May 6, 2016 · 2 minute read
Occam’s Razor states that among competing hypotheses, the one with the fewest assumptions should be selected. That is to say, All things being equal, the simpler explanation is generally better than a more complex one.
William of Ockham, an English Franciscan friar, came up with this brilliant revelation way back between 1287 and 1347 (the years he was alive).
Basically, he was advocating simplicity, and while his idea is mainly applied to scientific explanations — simpler theories are more testable — it’s relevant to everyday life.
Another way I’ve heard Occam’s Razor said is “It is vain to do with more what can be done with fewer,” which is pretty relevant to what we’re talking about on this here blog, and which means that you don’t need lots of stuff to do something you can do without lots of stuff. That’s the way to say it if you’re going for a total lack of elegance.
The point is paring down just to what you need to get the job done.
For instance, do you really need a bread maker, a soup pot and a roasting pan? How many times have you made bread, soup and a roast all at once? Exactly never. Amiright? All three of these items can be replaced with one Dutch oven. Make it a pretty one in a color you like, and you’ll use it all the time, and you’ll be saving yourself a bunch of space.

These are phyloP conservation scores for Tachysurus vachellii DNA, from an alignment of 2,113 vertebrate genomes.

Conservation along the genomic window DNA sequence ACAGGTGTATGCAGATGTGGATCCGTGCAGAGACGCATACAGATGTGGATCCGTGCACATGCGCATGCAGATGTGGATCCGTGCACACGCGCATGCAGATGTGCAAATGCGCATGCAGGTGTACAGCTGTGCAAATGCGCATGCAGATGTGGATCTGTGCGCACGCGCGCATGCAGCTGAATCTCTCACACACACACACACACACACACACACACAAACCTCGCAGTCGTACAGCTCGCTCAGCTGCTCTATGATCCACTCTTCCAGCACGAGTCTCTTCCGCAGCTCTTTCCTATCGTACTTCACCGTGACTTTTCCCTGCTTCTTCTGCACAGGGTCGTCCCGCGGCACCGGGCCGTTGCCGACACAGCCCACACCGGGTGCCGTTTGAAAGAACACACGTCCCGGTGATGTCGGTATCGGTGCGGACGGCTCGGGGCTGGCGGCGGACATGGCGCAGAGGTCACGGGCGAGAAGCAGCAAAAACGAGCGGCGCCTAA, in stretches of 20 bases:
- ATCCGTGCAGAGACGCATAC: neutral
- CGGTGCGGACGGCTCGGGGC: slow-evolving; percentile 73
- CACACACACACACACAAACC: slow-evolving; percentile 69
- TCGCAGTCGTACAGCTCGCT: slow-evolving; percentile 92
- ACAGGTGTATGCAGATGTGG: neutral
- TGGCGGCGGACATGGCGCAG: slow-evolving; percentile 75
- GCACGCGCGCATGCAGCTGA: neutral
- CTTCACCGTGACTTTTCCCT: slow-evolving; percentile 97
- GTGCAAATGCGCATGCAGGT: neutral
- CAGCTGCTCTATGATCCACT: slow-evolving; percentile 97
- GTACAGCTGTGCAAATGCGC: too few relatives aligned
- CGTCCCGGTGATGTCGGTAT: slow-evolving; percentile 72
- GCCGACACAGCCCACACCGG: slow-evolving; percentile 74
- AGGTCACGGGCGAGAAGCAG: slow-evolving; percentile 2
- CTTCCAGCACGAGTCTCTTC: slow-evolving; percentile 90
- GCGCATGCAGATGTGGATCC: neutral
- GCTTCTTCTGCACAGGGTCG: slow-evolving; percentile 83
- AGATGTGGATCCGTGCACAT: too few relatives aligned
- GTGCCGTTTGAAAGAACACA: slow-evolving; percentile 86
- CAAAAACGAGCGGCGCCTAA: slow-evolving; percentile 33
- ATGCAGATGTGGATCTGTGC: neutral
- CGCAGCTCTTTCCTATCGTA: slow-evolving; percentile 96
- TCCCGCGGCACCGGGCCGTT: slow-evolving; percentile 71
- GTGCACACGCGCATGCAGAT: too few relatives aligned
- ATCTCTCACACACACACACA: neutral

Simplify, get rid of the extraneous items in your life, and you’ll find that everything else gets easier. Tweet You find things more readily. You clean up quicker. You spend less time finding places for stuff, cleaning and taking care of it, and more time doing things you enjoy, like eating soup or bread or roast.
This is also a good case against single-use tools. For instance, a breadmaker, or one of those sandwich presses. Be honest, how often do you really eat panini? Go through your house, but particularly your kitchen – kitchens are often a hive of single-use items – and see what single-use tools you have. Assess them: Have you used them in the last year? Have you used them ever?
If not, now might be a good time to donate that or start a pile of things you want to sell. Make a few bucks off that panini machine, and you can use that money to buy yourself a panini the next time you’re in the mood.
In keeping with the general application of Occam’s Razor to testing scientific theories, why don’t we try our own test?
I hypothesize that if everybody got rid of at least a quarter of their stuff, they would find their lives better off, with more space to breathe, more time to create, and more money to spend on fun things. I’ve already done this to some extent, but I could do more.
Why not give it a shot, in the name of science?